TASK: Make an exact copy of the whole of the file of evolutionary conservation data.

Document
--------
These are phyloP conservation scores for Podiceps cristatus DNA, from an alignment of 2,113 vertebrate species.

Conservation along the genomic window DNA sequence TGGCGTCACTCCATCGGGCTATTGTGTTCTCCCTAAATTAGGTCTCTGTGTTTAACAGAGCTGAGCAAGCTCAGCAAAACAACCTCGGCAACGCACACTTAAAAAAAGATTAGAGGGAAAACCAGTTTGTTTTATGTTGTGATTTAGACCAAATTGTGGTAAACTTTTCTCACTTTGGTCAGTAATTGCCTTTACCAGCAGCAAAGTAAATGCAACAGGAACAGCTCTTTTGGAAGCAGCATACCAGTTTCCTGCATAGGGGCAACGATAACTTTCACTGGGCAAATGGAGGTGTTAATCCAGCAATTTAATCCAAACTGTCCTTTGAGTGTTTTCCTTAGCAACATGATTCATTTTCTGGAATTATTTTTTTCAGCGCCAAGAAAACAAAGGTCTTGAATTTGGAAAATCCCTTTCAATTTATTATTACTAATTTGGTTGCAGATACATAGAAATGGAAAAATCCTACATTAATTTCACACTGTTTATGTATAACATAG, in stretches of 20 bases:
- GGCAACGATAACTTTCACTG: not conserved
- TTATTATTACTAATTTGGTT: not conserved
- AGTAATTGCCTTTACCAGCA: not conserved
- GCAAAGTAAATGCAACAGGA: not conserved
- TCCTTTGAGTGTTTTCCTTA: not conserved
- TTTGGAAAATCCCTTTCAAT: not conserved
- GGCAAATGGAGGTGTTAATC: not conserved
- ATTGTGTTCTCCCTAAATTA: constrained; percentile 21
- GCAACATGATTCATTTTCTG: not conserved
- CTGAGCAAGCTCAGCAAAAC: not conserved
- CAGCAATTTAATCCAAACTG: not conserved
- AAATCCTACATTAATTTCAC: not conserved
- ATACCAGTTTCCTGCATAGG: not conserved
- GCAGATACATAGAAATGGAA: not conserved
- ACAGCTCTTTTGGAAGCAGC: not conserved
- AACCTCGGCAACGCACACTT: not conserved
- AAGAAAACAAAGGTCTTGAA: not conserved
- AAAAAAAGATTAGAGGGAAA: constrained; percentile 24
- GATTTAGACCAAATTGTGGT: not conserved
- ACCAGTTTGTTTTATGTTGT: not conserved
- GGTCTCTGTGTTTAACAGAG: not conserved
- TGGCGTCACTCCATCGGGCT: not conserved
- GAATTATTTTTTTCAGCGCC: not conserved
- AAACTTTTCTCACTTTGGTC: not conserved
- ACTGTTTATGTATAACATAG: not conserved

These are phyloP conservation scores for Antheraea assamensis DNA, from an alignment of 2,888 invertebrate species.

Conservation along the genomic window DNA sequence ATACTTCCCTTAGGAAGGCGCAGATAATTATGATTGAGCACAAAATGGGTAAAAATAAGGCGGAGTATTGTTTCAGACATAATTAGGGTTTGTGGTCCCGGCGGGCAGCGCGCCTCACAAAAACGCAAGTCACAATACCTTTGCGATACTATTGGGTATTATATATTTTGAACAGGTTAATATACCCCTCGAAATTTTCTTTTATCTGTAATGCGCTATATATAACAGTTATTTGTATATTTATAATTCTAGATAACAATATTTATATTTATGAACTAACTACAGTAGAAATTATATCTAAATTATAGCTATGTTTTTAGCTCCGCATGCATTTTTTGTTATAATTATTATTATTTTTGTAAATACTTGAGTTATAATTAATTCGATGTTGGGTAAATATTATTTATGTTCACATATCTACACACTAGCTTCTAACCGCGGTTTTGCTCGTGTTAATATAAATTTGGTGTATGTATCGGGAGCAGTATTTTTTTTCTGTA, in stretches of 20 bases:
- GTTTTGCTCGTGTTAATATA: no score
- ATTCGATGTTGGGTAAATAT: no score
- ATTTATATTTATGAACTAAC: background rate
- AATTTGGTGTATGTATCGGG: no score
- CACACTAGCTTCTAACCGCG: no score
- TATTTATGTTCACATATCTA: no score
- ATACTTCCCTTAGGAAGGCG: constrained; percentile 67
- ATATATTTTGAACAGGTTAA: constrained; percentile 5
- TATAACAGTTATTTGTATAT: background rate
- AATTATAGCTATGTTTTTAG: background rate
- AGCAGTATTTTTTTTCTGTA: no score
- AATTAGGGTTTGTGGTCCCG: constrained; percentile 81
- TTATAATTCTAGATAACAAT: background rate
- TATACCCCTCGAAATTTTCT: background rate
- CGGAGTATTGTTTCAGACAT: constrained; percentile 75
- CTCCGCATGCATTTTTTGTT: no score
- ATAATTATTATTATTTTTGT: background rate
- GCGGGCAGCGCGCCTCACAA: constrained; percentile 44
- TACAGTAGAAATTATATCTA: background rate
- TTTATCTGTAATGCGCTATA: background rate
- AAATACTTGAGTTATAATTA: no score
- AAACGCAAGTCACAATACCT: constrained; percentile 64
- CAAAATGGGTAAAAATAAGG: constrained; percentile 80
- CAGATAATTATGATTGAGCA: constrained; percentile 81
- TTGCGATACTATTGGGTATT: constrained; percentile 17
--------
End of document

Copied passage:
These are phyloP conservation scores for Podiceps cristatus DNA, from an alignment of 2,113 vertebrate species.

Conservation along the genomic window DNA sequence TGGCGTCACTCCATCGGGCTATTGTGTTCTCCCTAAATTAGGTCTCTGTGTTTAACAGAGCTGAGCAAGCTCAGCAAAACAACCTCGGCAACGCACACTTAAAAAAAGATTAGAGGGAAAACCAGTTTGTTTTATGTTGTGATTTAGACCAAATTGTGGTAAACTTTTCTCACTTTGGTCAGTAATTGCCTTTACCAGCAGCAAAGTAAATGCAACAGGAACAGCTCTTTTGGAAGCAGCATACCAGTTTCCTGCATAGGGGCAACGATAACTTTCACTGGGCAAATGGAGGTGTTAATCCAGCAATTTAATCCAAACTGTCCTTTGAGTGTTTTCCTTAGCAACATGATTCATTTTCTGGAATTATTTTTTTCAGCGCCAAGAAAACAAAGGTCTTGAATTTGGAAAATCCCTTTCAATTTATTATTACTAATTTGGTTGCAGATACATAGAAATGGAAAAATCCTACATTAATTTCACACTGTTTATGTATAACATAG, in stretches of 20 bases:
- GGCAACGATAACTTTCACTG: not conserved
- TTATTATTACTAATTTGGTT: not conserved
- AGTAATTGCCTTTACCAGCA: not conserved
- GCAAAGTAAATGCAACAGGA: not conserved
- TCCTTTGAGTGTTTTCCTTA: not conserved
- TTTGGAAAATCCCTTTCAAT: not conserved
- GGCAAATGGAGGTGTTAATC: not conserved
- ATTGTGTTCTCCCTAAATTA: constrained; percentile 21
- GCAACATGATTCATTTTCTG: not conserved
- CTGAGCAAGCTCAGCAAAAC: not conserved
- CAGCAATTTAATCCAAACTG: not conserved
- AAATCCTACATTAATTTCAC: not conserved
- ATACCAGTTTCCTGCATAGG: not conserved
- GCAGATACATAGAAATGGAA: not conserved
- ACAGCTCTTTTGGAAGCAGC: not conserved
- AACCTCGGCAACGCACACTT: not conserved
- AAGAAAACAAAGGTCTTGAA: not conserved
- AAAAAAAGATTAGAGGGAAA: constrained; percentile 24
- GATTTAGACCAAATTGTGGT: not conserved
- ACCAGTTTGTTTTATGTTGT: not conserved
- GGTCTCTGTGTTTAACAGAG: not conserved
- TGGCGTCACTCCATCGGGCT: not conserved
- GAATTATTTTTTTCAGCGCC: not conserved
- AAACTTTTCTCACTTTGGTC: not conserved
- ACTGTTTATGTATAACATAG: not conserved

These are phyloP conservation scores for Antheraea assamensis DNA, from an alignment of 2,888 invertebrate species.

Conservation along the genomic window DNA sequence ATACTTCCCTTAGGAAGGCGCAGATAATTATGATTGAGCACAAAATGGGTAAAAATAAGGCGGAGTATTGTTTCAGACATAATTAGGGTTTGTGGTCCCGGCGGGCAGCGCGCCTCACAAAAACGCAAGTCACAATACCTTTGCGATACTATTGGGTATTATATATTTTGAACAGGTTAATATACCCCTCGAAATTTTCTTTTATCTGTAATGCGCTATATATAACAGTTATTTGTATATTTATAATTCTAGATAACAATATTTATATTTATGAACTAACTACAGTAGAAATTATATCTAAATTATAGCTATGTTTTTAGCTCCGCATGCATTTTTTGTTATAATTATTATTATTTTTGTAAATACTTGAGTTATAATTAATTCGATGTTGGGTAAATATTATTTATGTTCACATATCTACACACTAGCTTCTAACCGCGGTTTTGCTCGTGTTAATATAAATTTGGTGTATGTATCGGGAGCAGTATTTTTTTTCTGTA, in stretches of 20 bases:
- GTTTTGCTCGTGTTAATATA: no score
- ATTCGATGTTGGGTAAATAT: no score
- ATTTATATTTATGAACTAAC: background rate
- AATTTGGTGTATGTATCGGG: no score
- CACACTAGCTTCTAACCGCG: no score
- TATTTATGTTCACATATCTA: no score
- ATACTTCCCTTAGGAAGGCG: constrained; percentile 67
- ATATATTTTGAACAGGTTAA: constrained; percentile 5
- TATAACAGTTATTTGTATAT: background rate
- AATTATAGCTATGTTTTTAG: background rate
- AGCAGTATTTTTTTTCTGTA: no score
- AATTAGGGTTTGTGGTCCCG: constrained; percentile 81
- TTATAATTCTAGATAACAAT: background rate
- TATACCCCTCGAAATTTTCT: background rate
- CGGAGTATTGTTTCAGACAT: constrained; percentile 75
- CTCCGCATGCATTTTTTGTT: no score
- ATAATTATTATTATTTTTGT: background rate
- GCGGGCAGCGCGCCTCACAA: constrained; percentile 44
- TACAGTAGAAATTATATCTA: background rate
- TTTATCTGTAATGCGCTATA: background rate
- AAATACTTGAGTTATAATTA: no score
- AAACGCAAGTCACAATACCT: constrained; percentile 64
- CAAAATGGGTAAAAATAAGG: constrained; percentile 80
- CAGATAATTATGATTGAGCA: constrained; percentile 81
- TTGCGATACTATTGGGTATT: constrained; percentile 17